Artwork by Eduardo Terrazas. Courtesy of Timothy Taylor, New York, London.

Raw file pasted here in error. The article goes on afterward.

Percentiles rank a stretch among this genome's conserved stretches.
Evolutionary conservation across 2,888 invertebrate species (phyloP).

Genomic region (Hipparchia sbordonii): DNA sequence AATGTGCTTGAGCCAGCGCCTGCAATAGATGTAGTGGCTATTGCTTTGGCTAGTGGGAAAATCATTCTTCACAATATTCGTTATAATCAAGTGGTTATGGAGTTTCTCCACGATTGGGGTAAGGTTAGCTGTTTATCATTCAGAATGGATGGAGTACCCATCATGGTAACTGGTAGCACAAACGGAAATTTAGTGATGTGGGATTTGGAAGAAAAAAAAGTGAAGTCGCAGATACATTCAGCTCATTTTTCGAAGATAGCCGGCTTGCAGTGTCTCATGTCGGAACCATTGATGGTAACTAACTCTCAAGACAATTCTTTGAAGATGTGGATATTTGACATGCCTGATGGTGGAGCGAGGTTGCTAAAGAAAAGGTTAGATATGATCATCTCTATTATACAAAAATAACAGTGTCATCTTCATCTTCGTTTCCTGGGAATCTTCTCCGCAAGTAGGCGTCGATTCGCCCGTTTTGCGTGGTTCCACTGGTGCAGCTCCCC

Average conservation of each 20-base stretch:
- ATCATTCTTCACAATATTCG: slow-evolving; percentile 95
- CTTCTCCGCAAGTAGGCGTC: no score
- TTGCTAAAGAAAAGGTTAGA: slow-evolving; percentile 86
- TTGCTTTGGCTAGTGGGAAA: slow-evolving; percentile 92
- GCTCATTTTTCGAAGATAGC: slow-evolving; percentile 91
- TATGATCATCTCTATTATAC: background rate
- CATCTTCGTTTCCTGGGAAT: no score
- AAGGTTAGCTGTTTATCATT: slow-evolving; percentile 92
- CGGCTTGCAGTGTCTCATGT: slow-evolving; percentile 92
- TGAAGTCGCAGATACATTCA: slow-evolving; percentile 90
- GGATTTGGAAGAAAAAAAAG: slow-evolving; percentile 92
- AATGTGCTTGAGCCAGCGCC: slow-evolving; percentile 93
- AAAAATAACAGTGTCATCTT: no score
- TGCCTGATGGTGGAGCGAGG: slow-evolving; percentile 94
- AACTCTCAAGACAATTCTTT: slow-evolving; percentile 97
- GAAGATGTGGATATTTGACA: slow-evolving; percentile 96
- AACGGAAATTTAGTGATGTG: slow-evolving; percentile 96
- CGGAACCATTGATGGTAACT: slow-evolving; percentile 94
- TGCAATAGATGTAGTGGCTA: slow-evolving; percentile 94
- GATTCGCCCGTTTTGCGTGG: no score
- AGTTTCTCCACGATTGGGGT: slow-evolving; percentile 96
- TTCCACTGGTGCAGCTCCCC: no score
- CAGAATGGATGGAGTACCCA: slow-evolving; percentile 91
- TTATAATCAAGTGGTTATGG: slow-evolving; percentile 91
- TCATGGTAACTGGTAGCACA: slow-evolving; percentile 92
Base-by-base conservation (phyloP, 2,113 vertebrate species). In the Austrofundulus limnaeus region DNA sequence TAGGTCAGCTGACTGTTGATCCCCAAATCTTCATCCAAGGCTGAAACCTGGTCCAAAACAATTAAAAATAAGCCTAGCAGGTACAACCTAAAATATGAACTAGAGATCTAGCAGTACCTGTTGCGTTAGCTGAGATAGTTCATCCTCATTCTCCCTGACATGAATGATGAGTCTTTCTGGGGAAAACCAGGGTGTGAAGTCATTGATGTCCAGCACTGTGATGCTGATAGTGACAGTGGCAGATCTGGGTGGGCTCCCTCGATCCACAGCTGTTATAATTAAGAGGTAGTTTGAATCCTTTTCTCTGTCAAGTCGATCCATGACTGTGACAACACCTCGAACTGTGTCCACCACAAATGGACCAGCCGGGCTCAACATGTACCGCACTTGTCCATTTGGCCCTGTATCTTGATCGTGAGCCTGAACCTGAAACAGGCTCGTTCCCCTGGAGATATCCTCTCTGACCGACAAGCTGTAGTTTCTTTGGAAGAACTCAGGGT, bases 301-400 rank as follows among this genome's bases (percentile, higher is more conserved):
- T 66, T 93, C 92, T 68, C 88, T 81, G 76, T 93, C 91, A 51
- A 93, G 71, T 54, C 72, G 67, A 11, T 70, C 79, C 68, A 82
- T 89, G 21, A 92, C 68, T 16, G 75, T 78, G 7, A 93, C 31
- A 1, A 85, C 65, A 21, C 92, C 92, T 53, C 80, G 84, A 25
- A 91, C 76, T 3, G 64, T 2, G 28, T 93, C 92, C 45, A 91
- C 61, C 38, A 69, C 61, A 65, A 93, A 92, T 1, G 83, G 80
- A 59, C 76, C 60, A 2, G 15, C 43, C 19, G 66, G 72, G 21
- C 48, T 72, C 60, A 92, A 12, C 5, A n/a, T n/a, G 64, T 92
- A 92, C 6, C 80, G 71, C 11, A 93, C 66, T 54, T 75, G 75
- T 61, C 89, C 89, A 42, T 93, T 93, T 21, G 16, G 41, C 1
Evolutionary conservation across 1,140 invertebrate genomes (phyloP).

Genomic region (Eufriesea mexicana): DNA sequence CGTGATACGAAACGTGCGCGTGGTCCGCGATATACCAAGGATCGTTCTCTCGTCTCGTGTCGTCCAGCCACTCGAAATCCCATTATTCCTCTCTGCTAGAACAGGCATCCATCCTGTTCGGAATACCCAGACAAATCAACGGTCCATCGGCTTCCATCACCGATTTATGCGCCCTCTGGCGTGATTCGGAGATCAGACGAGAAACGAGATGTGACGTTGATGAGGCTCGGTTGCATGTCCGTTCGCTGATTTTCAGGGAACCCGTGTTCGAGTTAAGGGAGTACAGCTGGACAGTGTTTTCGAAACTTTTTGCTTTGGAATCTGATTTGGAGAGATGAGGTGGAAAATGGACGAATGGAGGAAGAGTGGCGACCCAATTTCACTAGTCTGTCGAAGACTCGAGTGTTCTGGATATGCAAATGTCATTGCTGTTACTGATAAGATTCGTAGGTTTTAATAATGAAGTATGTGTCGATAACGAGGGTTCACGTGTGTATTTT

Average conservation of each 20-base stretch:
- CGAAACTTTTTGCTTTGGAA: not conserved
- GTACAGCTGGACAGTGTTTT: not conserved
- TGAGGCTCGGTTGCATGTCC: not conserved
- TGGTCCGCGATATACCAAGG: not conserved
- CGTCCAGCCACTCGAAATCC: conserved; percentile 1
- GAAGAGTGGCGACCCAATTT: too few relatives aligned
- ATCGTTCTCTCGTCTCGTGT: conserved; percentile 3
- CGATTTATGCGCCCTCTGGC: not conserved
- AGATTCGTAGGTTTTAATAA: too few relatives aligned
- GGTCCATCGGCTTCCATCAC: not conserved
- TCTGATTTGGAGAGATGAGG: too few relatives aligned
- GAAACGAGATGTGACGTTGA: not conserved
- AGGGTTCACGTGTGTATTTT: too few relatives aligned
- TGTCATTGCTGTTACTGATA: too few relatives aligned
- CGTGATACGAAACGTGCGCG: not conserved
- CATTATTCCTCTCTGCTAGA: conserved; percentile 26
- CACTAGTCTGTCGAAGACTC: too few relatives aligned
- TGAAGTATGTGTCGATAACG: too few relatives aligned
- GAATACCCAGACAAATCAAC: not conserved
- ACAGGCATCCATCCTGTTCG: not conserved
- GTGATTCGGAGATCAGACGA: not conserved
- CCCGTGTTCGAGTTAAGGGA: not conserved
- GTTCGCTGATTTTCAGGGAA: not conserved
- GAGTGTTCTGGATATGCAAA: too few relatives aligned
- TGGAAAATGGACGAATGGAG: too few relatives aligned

How do you go about curating something of this size? Is it different than the process by which a curator puts together a gallery show? Given the role of the program for the exposition and the many publics it serves, I would say the process is vastly different—structurally, we essentially operate somewhere between a gallery and institutional model, meaning that I am often curating long-term projects that have been in conversation for two or more years, while simultaneously having the flexibility to install an exhibition or produce a program in a few short weeks. Having the conceptual foundations of larger-scale programs, such as off-site installations, public art exhibitions like OVERRIDE, and the on-site panels at the exposition allows for a more discursive practice across the various contexts of what EXPO presents. It also allows for a more dedicated approach to certain artists and projects, which can unfold across these different mediums in ways that a singular opportunity cannot support—meaning talks, site-specific installations or activations throughout Chicago, as well as how an artist’s practice can be further supported within the commercial context of the exposition in September.